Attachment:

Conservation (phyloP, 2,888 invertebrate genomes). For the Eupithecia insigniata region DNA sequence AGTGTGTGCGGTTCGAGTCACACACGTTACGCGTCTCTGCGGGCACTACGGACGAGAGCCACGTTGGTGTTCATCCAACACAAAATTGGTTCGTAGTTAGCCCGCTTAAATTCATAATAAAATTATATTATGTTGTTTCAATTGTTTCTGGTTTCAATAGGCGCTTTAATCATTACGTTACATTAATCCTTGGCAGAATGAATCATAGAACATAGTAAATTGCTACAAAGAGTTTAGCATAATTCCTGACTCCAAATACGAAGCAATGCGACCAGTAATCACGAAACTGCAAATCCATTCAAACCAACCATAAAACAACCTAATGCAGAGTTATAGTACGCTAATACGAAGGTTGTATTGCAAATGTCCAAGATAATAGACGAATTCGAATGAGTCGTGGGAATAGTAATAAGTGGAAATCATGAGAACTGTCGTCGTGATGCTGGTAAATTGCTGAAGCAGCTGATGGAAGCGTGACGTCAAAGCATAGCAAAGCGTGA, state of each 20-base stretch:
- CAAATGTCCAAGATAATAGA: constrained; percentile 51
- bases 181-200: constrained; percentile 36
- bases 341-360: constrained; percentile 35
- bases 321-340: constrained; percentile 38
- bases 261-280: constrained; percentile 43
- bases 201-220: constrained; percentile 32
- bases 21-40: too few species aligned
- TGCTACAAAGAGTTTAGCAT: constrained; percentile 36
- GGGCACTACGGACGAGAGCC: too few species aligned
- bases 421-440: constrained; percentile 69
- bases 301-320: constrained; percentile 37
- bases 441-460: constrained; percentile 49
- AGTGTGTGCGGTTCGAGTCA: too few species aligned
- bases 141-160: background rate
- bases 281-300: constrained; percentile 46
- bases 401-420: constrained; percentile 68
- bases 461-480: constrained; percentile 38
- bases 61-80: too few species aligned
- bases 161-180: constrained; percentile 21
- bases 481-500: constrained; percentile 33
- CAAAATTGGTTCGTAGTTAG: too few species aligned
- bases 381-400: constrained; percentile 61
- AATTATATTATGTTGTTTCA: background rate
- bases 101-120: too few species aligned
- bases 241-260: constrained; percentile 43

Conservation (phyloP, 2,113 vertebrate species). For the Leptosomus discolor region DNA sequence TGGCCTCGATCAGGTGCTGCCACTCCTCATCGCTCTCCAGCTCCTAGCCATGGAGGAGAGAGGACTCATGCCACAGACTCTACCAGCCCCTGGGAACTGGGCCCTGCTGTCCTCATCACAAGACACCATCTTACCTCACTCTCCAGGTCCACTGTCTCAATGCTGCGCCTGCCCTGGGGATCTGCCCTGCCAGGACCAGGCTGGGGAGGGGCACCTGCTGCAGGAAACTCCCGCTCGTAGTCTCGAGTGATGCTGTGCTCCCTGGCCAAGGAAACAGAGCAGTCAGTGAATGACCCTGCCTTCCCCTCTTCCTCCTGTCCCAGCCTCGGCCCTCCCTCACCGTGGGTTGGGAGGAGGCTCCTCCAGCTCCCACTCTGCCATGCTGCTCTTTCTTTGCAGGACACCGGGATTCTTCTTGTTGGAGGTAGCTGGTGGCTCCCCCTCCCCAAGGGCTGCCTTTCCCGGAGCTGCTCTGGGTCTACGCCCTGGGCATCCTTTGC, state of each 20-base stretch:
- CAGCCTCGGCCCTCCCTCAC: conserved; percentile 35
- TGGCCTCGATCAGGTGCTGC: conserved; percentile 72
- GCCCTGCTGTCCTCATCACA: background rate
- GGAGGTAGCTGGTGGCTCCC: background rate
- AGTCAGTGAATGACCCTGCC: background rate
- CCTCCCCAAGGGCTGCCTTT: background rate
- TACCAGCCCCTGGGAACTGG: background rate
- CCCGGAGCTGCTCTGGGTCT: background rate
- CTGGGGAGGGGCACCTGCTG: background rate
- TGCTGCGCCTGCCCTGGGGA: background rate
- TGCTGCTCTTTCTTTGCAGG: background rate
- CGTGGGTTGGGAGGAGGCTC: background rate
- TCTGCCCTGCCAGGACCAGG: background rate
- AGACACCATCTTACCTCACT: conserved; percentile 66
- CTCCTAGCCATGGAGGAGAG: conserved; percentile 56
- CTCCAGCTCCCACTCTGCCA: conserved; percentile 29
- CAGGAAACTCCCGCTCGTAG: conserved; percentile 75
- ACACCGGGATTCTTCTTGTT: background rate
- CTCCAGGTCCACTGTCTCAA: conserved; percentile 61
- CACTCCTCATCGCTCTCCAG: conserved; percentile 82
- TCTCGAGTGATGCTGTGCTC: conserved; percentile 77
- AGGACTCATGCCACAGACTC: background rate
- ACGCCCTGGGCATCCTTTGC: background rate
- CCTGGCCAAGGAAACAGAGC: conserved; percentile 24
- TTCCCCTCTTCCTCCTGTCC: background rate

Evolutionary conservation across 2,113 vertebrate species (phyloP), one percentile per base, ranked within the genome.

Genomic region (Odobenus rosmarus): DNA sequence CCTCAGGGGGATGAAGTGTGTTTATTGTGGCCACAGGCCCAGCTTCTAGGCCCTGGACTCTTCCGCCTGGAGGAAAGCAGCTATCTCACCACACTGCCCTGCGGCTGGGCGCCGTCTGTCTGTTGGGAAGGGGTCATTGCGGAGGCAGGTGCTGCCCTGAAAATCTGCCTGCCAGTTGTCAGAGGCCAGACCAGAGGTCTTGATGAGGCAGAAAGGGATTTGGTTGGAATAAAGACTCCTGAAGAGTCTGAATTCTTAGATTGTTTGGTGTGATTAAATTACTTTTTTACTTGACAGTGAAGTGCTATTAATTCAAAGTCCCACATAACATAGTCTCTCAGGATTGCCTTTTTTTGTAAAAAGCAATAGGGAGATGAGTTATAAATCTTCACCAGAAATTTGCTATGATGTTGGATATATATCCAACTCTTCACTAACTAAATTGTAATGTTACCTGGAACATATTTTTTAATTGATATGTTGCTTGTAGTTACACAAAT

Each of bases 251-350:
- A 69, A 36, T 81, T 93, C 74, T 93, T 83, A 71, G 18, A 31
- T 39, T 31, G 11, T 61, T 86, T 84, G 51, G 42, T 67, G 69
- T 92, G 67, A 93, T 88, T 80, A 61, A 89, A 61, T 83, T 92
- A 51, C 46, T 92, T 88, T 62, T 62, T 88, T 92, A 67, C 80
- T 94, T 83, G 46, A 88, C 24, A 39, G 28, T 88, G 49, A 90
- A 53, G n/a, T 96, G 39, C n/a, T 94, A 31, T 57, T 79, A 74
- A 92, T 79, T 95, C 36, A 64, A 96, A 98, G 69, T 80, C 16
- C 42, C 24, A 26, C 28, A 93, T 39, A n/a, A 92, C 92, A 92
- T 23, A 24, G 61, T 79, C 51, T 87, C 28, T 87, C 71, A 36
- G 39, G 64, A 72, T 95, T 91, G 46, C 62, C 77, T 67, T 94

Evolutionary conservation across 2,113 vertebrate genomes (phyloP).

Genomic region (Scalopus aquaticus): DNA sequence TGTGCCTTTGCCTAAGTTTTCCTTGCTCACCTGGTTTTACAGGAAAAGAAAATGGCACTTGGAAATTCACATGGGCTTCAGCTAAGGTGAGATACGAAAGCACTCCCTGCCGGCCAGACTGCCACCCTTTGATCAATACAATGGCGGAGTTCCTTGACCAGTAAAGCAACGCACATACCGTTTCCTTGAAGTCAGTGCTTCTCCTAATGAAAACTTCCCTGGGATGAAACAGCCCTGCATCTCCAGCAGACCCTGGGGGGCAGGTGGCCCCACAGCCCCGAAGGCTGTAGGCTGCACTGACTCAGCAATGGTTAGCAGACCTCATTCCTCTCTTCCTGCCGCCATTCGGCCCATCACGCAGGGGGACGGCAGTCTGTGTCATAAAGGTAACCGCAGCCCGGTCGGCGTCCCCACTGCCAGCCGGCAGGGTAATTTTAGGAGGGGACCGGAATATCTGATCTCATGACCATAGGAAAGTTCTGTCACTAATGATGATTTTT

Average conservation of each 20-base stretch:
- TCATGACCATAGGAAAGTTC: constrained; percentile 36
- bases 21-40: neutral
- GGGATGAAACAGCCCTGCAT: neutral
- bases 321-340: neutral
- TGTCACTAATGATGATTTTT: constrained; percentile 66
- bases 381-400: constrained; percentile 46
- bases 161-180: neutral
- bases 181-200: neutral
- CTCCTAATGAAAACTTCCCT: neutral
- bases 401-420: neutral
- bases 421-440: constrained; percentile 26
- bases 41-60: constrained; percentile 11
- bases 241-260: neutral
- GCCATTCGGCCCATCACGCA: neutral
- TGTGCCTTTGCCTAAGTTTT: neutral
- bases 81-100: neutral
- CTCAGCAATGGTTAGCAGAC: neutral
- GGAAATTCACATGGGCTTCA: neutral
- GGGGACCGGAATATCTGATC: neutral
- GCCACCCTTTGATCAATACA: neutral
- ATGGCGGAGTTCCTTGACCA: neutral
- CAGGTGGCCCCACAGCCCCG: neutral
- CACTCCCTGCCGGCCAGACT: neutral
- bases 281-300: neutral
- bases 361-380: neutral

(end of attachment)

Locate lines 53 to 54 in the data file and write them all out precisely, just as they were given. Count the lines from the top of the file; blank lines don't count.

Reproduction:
Evolutionary conservation across 2,113 vertebrate species (phyloP), one percentile per base, ranked within the genome.

Genomic region (Odobenus rosmarus): DNA sequence CCTCAGGGGGATGAAGTGTGTTTATTGTGGCCACAGGCCCAGCTTCTAGGCCCTGGACTCTTCCGCCTGGAGGAAAGCAGCTATCTCACCACACTGCCCTGCGGCTGGGCGCCGTCTGTCTGTTGGGAAGGGGTCATTGCGGAGGCAGGTGCTGCCCTGAAAATCTGCCTGCCAGTTGTCAGAGGCCAGACCAGAGGTCTTGATGAGGCAGAAAGGGATTTGGTTGGAATAAAGACTCCTGAAGAGTCTGAATTCTTAGATTGTTTGGTGTGATTAAATTACTTTTTTACTTGACAGTGAAGTGCTATTAATTCAAAGTCCCACATAACATAGTCTCTCAGGATTGCCTTTTTTTGTAAAAAGCAATAGGGAGATGAGTTATAAATCTTCACCAGAAATTTGCTATGATGTTGGATATATATCCAACTCTTCACTAACTAAATTGTAATGTTACCTGGAACATATTTTTTAATTGATATGTTGCTTGTAGTTACACAAAT